In basketball, two common defense setups are the man-on-man and the zone. In the man on man, each defensive player has a specific opponent to guard. And the defender stays with that man no matter where on the court he goes. In the zone defense, the defender works on whatever player comes into the zone he or she is assigned to.
In customer service, these approaches also come into play. The man-on-man or woman calls for a service provider to stay with the customer no matter where he or she roams to. If it is a clothing store for example, the service provider would go with the customer from say dresses to blouses to shoes to socks back to shoes to sweaters and back to shoes again. The provider is usually in a commission situation and does not want to take a chance of losing out on some commission or credit for the sale.
In schools this is seen most clearly in admissions. If an admission’s rep starts with a student, he or she will want to stay with the student to get the credit for the enrollment. The rep may allow others to assist him or her in closing the sale but will certainly stay on top of the process. This is because each rep is usually “goaled” with an enrollment target to hit. Though there is no allowable commission (federal rules) a person’s position and salary can be influenced by hitting goals or not.
The strength of this approach is that the student has a face to get to know. That can provide a personal tie to the school as well as a clear point of service when it is needed. The weakness is that if the rep is busy or not there, the student ends up as an orphan that no one else will really accept ownership of. I have seen too many instances when a student in a man on man service situation ends up sitting around in a lobby waiting for “his or her” rep to become available. Or worse, the student wanders about without really getting the help needed.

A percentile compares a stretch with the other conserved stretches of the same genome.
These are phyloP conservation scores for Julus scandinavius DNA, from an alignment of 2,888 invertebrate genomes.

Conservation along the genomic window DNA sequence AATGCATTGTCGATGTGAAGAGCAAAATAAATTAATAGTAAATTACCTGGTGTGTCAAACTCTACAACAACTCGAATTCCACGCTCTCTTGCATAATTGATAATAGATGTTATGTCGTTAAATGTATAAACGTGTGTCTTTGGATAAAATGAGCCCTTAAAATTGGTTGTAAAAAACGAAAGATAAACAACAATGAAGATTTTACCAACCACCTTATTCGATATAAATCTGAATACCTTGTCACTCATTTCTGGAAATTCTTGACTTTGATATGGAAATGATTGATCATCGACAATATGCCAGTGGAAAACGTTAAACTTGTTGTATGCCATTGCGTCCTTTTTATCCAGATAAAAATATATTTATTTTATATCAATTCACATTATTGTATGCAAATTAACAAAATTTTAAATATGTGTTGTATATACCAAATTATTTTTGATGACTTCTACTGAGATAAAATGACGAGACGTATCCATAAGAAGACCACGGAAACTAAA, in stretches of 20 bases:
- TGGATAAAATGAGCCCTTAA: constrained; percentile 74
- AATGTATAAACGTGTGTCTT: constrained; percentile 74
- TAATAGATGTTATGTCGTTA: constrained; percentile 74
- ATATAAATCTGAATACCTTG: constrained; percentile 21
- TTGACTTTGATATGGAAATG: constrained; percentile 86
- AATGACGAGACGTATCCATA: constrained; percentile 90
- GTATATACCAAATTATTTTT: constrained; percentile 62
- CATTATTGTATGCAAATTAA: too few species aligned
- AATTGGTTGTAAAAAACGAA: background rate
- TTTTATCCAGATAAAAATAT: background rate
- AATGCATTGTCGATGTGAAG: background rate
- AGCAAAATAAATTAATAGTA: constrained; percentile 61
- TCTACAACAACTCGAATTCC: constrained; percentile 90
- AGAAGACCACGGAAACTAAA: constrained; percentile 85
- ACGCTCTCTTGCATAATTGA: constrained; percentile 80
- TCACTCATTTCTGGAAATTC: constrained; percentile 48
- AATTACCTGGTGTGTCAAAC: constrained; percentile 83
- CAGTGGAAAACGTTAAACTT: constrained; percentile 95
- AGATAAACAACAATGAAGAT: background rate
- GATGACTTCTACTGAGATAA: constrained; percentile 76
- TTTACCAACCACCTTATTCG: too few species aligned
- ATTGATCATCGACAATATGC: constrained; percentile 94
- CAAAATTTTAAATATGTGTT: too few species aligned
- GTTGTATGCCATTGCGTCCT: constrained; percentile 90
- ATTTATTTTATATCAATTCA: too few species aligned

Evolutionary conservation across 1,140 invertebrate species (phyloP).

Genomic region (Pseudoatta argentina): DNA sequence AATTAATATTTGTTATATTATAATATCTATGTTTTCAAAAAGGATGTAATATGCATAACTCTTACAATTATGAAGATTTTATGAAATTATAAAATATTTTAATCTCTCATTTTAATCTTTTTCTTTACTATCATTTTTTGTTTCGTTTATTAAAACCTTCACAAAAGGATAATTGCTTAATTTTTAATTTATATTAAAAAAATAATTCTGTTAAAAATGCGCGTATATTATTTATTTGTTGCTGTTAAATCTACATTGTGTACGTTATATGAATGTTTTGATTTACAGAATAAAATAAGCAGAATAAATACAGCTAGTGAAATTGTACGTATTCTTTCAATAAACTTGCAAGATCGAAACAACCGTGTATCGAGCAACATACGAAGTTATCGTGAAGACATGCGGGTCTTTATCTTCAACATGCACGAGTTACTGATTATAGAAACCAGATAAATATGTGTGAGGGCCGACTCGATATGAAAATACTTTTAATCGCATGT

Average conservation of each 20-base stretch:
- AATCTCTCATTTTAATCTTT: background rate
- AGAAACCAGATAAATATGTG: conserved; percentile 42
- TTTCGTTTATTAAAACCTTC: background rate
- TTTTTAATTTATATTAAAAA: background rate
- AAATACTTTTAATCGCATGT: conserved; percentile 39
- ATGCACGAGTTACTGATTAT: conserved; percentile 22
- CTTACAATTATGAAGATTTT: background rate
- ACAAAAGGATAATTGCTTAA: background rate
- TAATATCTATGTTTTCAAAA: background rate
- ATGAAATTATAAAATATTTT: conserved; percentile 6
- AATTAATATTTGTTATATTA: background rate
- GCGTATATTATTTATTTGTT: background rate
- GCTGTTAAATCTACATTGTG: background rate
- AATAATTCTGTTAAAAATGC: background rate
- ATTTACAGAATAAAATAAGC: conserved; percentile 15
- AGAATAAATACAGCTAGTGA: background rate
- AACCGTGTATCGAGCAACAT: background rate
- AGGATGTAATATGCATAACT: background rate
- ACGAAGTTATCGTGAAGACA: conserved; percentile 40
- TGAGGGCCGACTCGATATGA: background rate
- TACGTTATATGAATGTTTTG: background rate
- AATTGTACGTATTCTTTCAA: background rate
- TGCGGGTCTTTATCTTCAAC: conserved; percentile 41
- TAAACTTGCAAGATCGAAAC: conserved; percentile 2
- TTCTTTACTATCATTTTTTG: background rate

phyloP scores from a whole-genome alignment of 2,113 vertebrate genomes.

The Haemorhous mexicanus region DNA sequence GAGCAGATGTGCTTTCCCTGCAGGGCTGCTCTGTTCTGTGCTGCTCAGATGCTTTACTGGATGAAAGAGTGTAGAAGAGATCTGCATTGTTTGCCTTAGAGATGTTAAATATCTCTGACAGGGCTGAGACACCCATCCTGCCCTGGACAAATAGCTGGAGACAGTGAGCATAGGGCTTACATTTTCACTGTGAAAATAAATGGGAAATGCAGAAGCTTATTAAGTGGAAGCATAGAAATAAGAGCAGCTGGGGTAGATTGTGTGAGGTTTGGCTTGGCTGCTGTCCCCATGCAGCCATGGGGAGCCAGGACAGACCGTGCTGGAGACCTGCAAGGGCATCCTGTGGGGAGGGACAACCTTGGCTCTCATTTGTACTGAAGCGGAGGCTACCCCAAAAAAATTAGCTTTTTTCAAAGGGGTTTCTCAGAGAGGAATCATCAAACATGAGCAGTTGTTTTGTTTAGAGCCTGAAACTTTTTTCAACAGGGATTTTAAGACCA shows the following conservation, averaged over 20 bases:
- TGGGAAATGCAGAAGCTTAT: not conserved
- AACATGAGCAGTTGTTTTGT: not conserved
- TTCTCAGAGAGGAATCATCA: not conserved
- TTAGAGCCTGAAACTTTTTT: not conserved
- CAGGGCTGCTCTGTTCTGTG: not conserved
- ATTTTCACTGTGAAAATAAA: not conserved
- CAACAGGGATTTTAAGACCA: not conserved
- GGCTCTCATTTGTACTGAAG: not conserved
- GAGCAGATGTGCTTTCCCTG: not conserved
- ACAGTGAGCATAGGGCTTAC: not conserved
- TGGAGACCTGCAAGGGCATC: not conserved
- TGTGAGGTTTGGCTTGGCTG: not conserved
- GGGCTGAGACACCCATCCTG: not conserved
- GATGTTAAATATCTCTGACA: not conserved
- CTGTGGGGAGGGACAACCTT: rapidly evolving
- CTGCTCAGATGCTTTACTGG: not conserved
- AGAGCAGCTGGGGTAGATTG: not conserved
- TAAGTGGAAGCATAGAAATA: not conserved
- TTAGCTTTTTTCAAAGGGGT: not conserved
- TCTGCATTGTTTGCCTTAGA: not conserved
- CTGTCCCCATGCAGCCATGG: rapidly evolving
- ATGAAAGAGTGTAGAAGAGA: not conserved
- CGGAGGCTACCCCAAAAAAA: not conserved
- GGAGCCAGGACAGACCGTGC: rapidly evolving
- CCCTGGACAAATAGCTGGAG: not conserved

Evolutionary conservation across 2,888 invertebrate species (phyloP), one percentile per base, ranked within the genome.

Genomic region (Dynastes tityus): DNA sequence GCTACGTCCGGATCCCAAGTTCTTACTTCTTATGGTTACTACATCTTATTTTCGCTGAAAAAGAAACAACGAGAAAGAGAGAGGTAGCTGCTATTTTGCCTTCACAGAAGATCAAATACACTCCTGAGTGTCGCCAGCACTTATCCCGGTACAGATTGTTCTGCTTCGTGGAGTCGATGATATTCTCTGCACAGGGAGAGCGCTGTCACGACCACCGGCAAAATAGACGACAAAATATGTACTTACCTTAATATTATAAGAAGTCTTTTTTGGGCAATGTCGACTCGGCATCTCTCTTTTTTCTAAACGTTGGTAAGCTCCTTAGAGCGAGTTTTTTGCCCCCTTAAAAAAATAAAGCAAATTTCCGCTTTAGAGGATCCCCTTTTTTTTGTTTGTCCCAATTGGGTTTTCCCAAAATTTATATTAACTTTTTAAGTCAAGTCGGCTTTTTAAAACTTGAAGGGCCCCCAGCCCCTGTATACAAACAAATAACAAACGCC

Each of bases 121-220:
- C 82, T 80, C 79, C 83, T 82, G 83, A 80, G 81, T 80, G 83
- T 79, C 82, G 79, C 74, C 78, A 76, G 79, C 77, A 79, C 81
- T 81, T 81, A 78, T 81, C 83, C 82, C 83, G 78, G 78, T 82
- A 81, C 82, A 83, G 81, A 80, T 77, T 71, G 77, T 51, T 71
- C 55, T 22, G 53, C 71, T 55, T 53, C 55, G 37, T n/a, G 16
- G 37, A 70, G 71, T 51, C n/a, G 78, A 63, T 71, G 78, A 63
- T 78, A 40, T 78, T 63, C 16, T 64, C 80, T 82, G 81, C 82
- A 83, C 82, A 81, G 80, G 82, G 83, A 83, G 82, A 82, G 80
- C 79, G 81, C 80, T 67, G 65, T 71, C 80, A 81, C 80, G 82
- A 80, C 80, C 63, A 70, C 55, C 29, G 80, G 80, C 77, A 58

The zone defense comes into play when a student goes to an area and whoever is there waits on him or her. To follow our admissions example, the student sees whoever is there at the time to get the service he or she needs. Say the student needs to drop off a form. He would be able to leave it with whoever is there. This can occur when the admissions department works as a team toward whatever the goal is and everyone helps one another because all succeed when an enrollment comes in.
The strength here is that the student will never be without a rep to help out. That could be good. But the weakness is that a student may not get to have a single individual that she believes cares about her personally. That could weaken the personal connection that can be so important to a student bonding with the school. The zone approach would only work if an entire admissions department had a common goal and thus saw the value as a team. Sort of like profit sharing.
But wait what about another approach? Double teaming. Like in basketball when the other team has a really important player, the defense often throws two people up against him. Well, every potential student is a very important player in the school’s success so assign two reps to each. Each of the two reps shares in the success or failure of that potential student. That way there is incentive to share the responsibilities. Further, if one has to cover something else or out of the game then, the other is there to help the student so he or she is never “open” to non-service.
As my friend John says “Seems like a plan to me.” Does it to you?